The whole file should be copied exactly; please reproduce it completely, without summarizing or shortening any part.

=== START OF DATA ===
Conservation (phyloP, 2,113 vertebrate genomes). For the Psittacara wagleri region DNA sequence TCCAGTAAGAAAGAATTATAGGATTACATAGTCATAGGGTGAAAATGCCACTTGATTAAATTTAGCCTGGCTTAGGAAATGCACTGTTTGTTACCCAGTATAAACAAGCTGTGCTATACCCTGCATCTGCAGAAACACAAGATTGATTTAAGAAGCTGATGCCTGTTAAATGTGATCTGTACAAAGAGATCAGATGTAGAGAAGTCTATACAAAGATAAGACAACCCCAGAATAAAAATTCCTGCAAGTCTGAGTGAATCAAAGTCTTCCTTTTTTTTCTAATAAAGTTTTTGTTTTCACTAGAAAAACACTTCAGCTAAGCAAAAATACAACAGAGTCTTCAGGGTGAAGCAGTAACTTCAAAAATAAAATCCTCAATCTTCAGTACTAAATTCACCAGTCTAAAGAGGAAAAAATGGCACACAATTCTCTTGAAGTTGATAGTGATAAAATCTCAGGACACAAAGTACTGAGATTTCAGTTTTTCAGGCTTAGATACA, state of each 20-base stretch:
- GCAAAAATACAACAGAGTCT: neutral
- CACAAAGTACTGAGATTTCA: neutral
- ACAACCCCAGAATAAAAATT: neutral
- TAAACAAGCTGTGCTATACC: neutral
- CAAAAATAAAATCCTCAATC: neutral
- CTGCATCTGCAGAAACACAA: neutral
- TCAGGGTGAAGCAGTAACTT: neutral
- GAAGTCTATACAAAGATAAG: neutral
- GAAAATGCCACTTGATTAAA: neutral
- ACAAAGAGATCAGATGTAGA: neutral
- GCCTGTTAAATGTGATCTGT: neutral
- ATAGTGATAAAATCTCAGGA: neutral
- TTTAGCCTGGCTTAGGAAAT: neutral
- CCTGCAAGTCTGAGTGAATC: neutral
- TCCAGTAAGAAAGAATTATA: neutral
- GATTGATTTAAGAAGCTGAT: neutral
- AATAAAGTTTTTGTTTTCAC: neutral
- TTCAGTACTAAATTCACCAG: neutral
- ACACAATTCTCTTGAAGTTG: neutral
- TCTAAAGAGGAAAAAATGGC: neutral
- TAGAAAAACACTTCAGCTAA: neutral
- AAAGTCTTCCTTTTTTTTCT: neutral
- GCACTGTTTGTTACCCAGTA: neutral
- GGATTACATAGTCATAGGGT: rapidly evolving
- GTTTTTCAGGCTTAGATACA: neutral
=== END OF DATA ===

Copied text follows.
Conservation (phyloP, 2,113 vertebrate genomes). For the Psittacara wagleri region DNA sequence TCCAGTAAGAAAGAATTATAGGATTACATAGTCATAGGGTGAAAATGCCACTTGATTAAATTTAGCCTGGCTTAGGAAATGCACTGTTTGTTACCCAGTATAAACAAGCTGTGCTATACCCTGCATCTGCAGAAACACAAGATTGATTTAAGAAGCTGATGCCTGTTAAATGTGATCTGTACAAAGAGATCAGATGTAGAGAAGTCTATACAAAGATAAGACAACCCCAGAATAAAAATTCCTGCAAGTCTGAGTGAATCAAAGTCTTCCTTTTTTTTCTAATAAAGTTTTTGTTTTCACTAGAAAAACACTTCAGCTAAGCAAAAATACAACAGAGTCTTCAGGGTGAAGCAGTAACTTCAAAAATAAAATCCTCAATCTTCAGTACTAAATTCACCAGTCTAAAGAGGAAAAAATGGCACACAATTCTCTTGAAGTTGATAGTGATAAAATCTCAGGACACAAAGTACTGAGATTTCAGTTTTTCAGGCTTAGATACA, state of each 20-base stretch:
- GCAAAAATACAACAGAGTCT: neutral
- CACAAAGTACTGAGATTTCA: neutral
- ACAACCCCAGAATAAAAATT: neutral
- TAAACAAGCTGTGCTATACC: neutral
- CAAAAATAAAATCCTCAATC: neutral
- CTGCATCTGCAGAAACACAA: neutral
- TCAGGGTGAAGCAGTAACTT: neutral
- GAAGTCTATACAAAGATAAG: neutral
- GAAAATGCCACTTGATTAAA: neutral
- ACAAAGAGATCAGATGTAGA: neutral
- GCCTGTTAAATGTGATCTGT: neutral
- ATAGTGATAAAATCTCAGGA: neutral
- TTTAGCCTGGCTTAGGAAAT: neutral
- CCTGCAAGTCTGAGTGAATC: neutral
- TCCAGTAAGAAAGAATTATA: neutral
- GATTGATTTAAGAAGCTGAT: neutral
- AATAAAGTTTTTGTTTTCAC: neutral
- TTCAGTACTAAATTCACCAG: neutral
- ACACAATTCTCTTGAAGTTG: neutral
- TCTAAAGAGGAAAAAATGGC: neutral
- TAGAAAAACACTTCAGCTAA: neutral
- AAAGTCTTCCTTTTTTTTCT: neutral
- GCACTGTTTGTTACCCAGTA: neutral
- GGATTACATAGTCATAGGGT: rapidly evolving
- GTTTTTCAGGCTTAGATACA: neutral